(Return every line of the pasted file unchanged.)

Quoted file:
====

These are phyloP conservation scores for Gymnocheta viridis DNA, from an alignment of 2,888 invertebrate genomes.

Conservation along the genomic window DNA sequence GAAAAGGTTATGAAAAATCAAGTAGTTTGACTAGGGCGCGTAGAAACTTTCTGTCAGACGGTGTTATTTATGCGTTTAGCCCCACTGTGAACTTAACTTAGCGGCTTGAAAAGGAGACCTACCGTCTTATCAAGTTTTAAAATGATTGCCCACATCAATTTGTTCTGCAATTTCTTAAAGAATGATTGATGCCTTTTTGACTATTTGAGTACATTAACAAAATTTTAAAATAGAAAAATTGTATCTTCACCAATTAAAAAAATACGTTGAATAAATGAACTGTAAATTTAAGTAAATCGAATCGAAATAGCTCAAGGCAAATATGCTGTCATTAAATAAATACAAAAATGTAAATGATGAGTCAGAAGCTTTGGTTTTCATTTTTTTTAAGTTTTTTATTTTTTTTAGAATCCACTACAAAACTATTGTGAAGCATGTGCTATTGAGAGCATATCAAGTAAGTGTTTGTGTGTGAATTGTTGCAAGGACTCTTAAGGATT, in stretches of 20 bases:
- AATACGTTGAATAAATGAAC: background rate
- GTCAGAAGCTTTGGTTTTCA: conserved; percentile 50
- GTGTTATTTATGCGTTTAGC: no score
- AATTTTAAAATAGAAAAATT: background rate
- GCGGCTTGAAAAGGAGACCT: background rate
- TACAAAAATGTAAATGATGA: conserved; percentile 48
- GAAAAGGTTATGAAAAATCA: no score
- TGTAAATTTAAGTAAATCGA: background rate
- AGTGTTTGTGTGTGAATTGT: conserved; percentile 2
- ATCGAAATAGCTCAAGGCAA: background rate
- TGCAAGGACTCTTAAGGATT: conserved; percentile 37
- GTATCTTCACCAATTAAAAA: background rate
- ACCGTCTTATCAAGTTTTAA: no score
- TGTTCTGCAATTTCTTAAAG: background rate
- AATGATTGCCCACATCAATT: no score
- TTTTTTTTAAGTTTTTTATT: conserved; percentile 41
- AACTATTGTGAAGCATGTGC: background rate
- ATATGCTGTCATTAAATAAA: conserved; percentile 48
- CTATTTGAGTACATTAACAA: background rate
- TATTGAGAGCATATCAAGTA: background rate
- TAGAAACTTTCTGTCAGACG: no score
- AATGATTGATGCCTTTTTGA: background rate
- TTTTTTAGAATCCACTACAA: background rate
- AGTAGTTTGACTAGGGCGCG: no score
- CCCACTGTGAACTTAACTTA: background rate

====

These are phyloP conservation scores for Gymnocheta viridis DNA, from an alignment of 2,888 invertebrate genomes.

Conservation along the genomic window DNA sequence GAAAAGGTTATGAAAAATCAAGTAGTTTGACTAGGGCGCGTAGAAACTTTCTGTCAGACGGTGTTATTTATGCGTTTAGCCCCACTGTGAACTTAACTTAGCGGCTTGAAAAGGAGACCTACCGTCTTATCAAGTTTTAAAATGATTGCCCACATCAATTTGTTCTGCAATTTCTTAAAGAATGATTGATGCCTTTTTGACTATTTGAGTACATTAACAAAATTTTAAAATAGAAAAATTGTATCTTCACCAATTAAAAAAATACGTTGAATAAATGAACTGTAAATTTAAGTAAATCGAATCGAAATAGCTCAAGGCAAATATGCTGTCATTAAATAAATACAAAAATGTAAATGATGAGTCAGAAGCTTTGGTTTTCATTTTTTTTAAGTTTTTTATTTTTTTTAGAATCCACTACAAAACTATTGTGAAGCATGTGCTATTGAGAGCATATCAAGTAAGTGTTTGTGTGTGAATTGTTGCAAGGACTCTTAAGGATT, in stretches of 20 bases:
- AATACGTTGAATAAATGAAC: background rate
- GTCAGAAGCTTTGGTTTTCA: conserved; percentile 50
- GTGTTATTTATGCGTTTAGC: no score
- AATTTTAAAATAGAAAAATT: background rate
- GCGGCTTGAAAAGGAGACCT: background rate
- TACAAAAATGTAAATGATGA: conserved; percentile 48
- GAAAAGGTTATGAAAAATCA: no score
- TGTAAATTTAAGTAAATCGA: background rate
- AGTGTTTGTGTGTGAATTGT: conserved; percentile 2
- ATCGAAATAGCTCAAGGCAA: background rate
- TGCAAGGACTCTTAAGGATT: conserved; percentile 37
- GTATCTTCACCAATTAAAAA: background rate
- ACCGTCTTATCAAGTTTTAA: no score
- TGTTCTGCAATTTCTTAAAG: background rate
- AATGATTGCCCACATCAATT: no score
- TTTTTTTTAAGTTTTTTATT: conserved; percentile 41
- AACTATTGTGAAGCATGTGC: background rate
- ATATGCTGTCATTAAATAAA: conserved; percentile 48
- CTATTTGAGTACATTAACAA: background rate
- TATTGAGAGCATATCAAGTA: background rate
- TAGAAACTTTCTGTCAGACG: no score
- AATGATTGATGCCTTTTTGA: background rate
- TTTTTTAGAATCCACTACAA: background rate
- AGTAGTTTGACTAGGGCGCG: no score
- CCCACTGTGAACTTAACTTA: background rate